“…is a Bird of Courage, and would not hesitate to attack a Grenadier of the British Guards…with a red Coat on.” So wrote Benjamin Franklin, tongue at least partly in cheek, in a 1784 letter to his daughter, noting that “this respectable Bird” and “true original Native of America” would have been superior to the bald eagle as the fledgling republic’s national emblem.
Looking ahead to Thanksgiving
Encountering this delicious quotation prompted us to do some gobbler Googling. In particular, we wondered how wild turkeys we’ve seen around town (the handsome fellow, above right, was photographed in Brookline!) compare to domestic turkeys, in particular, the free-range turkeys reared by Misty Knoll Farms of New Haven, VT, purveyed by Kinnealey Quality Meats in nearby Brockton, and prepared and served by Jules.
Before tapping into search engines, we called our friend Louise Miller, who was born on a small farm in Shaver’s Creek, PA, and married 60-plus years to a hunter of small and large game.
“Some people don’t like wild turkey, because it’s all dark meat and they say it tastes gamey, but I much prefer wild to a supermarket bird. Jack, my husband, liked hunting turkey. He’d just park himself near a tree, where he thought they would be…where he’d seen signs of scratching…and he’d set there and call them. Gobblers will come to find the hen, but they’re sneaky. They can come up right behind you and you never know it. It’s harder–and takes more patience–to get a wild turkey than it does a deer.”
A key distinction between wild and store-bought birds stems from the fact that most commercially raised turkeys are selectively bred to grow faster and develop more breast meat than wild turkeys. Which leads to the question: Where do free-range birds fit in? They’re not wild. They’re not cooped up. Are naturally raised free-range turkeys something ‘in between’?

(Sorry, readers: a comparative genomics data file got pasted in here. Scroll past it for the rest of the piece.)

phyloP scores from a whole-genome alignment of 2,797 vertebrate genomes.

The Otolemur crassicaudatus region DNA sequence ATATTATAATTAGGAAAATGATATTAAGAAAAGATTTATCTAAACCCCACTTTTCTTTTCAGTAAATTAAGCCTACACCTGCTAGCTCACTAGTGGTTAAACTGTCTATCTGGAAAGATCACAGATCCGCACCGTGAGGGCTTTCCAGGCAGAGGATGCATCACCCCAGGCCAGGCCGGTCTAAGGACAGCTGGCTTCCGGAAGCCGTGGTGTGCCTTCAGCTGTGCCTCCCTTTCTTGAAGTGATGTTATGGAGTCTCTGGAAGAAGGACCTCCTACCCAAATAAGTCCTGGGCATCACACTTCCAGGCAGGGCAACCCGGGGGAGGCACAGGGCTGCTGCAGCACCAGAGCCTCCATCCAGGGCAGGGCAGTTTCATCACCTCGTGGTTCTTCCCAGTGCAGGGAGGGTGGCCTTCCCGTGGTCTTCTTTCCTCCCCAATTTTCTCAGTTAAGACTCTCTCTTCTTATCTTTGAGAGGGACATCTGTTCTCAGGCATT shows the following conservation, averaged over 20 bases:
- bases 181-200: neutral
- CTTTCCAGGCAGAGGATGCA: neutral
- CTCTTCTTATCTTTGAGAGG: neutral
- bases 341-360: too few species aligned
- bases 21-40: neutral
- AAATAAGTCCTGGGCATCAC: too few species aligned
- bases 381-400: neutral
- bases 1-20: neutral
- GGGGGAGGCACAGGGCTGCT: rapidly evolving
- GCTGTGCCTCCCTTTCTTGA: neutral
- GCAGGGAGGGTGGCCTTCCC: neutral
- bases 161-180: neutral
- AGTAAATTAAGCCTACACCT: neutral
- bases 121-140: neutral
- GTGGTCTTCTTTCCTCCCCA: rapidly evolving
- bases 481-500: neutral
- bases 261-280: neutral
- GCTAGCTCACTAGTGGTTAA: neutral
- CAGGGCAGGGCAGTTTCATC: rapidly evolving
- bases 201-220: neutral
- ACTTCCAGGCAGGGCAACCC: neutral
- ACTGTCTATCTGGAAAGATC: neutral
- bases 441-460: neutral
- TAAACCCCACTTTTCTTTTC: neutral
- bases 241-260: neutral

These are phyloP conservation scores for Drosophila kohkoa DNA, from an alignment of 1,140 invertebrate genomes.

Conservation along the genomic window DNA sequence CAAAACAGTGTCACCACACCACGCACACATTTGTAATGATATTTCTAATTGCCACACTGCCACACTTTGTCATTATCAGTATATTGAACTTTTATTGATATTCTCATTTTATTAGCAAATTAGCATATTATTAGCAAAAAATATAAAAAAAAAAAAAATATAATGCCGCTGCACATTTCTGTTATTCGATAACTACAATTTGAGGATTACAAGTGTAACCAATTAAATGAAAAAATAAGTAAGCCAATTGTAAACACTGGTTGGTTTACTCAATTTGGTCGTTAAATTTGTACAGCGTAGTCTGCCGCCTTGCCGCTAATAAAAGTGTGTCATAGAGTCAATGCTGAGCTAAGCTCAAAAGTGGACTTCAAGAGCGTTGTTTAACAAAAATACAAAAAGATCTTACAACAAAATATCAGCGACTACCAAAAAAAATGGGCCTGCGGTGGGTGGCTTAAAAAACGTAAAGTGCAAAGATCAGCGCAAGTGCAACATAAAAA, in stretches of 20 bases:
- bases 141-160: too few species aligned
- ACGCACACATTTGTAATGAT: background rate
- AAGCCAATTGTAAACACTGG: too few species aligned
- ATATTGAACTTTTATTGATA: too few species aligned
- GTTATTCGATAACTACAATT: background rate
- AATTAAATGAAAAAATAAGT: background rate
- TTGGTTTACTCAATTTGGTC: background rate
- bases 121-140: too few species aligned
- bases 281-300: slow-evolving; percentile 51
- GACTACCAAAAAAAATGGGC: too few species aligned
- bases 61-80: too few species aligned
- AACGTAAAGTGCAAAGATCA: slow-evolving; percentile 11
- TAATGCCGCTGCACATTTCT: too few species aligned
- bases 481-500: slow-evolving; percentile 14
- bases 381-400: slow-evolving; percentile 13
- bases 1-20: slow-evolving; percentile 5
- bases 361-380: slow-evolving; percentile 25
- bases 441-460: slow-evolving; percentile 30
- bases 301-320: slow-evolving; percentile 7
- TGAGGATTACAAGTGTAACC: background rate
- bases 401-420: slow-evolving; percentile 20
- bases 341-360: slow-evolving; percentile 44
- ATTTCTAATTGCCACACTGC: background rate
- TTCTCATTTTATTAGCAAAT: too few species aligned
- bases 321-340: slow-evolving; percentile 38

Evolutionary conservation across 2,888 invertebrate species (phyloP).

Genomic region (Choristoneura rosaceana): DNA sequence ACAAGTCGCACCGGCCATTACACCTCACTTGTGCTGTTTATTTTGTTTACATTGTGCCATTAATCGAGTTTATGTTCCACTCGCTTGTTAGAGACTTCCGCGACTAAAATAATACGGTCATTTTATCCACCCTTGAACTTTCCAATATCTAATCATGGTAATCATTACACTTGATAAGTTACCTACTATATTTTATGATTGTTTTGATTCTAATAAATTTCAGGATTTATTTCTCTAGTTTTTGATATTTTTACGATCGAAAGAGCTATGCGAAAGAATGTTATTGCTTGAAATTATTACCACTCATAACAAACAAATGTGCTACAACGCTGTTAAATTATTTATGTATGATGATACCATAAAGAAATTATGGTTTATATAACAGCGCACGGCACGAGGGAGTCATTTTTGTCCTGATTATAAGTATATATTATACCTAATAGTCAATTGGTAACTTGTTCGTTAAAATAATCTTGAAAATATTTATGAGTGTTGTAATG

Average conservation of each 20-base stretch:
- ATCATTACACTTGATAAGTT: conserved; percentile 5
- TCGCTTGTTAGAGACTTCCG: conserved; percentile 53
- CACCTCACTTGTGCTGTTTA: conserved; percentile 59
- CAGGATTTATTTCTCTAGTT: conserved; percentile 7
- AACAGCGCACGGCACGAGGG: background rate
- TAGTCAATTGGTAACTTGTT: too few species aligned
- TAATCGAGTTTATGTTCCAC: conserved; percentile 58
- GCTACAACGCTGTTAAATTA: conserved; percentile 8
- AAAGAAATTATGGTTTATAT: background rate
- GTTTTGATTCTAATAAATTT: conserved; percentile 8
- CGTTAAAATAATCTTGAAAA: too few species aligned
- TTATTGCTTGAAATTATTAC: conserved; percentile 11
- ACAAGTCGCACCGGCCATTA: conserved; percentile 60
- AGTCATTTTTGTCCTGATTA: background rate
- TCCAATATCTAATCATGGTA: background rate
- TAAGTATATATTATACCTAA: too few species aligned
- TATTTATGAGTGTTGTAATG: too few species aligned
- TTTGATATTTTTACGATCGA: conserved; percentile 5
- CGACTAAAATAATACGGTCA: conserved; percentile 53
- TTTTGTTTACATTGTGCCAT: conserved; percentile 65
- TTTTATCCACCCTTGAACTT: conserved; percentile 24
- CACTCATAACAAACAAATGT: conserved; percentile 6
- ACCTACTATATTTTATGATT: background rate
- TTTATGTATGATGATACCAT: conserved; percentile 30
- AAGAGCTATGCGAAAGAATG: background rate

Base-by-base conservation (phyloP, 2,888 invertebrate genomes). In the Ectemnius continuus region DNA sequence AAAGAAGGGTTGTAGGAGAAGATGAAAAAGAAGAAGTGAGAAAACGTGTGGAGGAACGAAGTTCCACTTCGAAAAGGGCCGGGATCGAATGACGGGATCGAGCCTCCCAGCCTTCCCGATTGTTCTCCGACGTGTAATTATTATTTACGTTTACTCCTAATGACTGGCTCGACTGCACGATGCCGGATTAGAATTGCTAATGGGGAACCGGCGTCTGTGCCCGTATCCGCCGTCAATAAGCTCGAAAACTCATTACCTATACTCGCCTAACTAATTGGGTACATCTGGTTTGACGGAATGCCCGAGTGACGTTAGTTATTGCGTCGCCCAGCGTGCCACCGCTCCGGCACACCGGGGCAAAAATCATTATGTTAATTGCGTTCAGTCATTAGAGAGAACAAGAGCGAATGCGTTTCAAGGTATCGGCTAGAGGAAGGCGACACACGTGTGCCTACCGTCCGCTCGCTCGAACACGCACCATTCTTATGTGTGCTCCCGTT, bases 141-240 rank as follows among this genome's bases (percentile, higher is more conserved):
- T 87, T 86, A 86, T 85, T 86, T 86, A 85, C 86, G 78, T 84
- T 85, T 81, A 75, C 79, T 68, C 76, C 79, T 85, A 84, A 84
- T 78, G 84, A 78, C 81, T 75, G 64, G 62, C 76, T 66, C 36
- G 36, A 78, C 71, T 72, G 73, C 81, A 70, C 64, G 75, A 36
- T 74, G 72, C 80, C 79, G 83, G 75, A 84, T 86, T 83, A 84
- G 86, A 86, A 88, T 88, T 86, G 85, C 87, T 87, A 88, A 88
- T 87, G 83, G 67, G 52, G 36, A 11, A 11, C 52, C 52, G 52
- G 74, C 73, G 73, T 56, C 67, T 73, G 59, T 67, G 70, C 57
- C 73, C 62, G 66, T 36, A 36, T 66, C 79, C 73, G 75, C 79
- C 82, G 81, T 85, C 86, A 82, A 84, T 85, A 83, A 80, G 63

Why range free?
Up until the 20th century, green feed and sunshine (for the vitamin D) were fundamental to poultry rearing, because these ‘ingredients’ were required to raise healthy birds. But with the discovery of vitamins A and D, in the 1920s, the number of free-range poultry farms began to decline. While some large commercial breeding flocks were reared on pasture into the 1950s, advances in nutritional science led to increased confinement. Gathering up flocks and putting them all in one place allowed poultry to be raised on a commercial scale.
Of course while confinement yields efficiencies, it also presents problems. Today, the vast majority of the 260 million commercially raised turkeys in the US spend their lives in enclosed, artificially lit and ventilated sheds that house thousands of birds. Overcrowding–often extreme–causes stress hormones to rise, which increases aggression and accounts for a variety of other health problems. And, when disease occurs, it can easily spread.
In contrast, the advantages of a free-range approach are many. According to Compassion for World Farming:
- Turkeys allowed to exercise and behave naturally have stronger, healthier legs
- Access to fresh air and daylight means better eye and respiratory health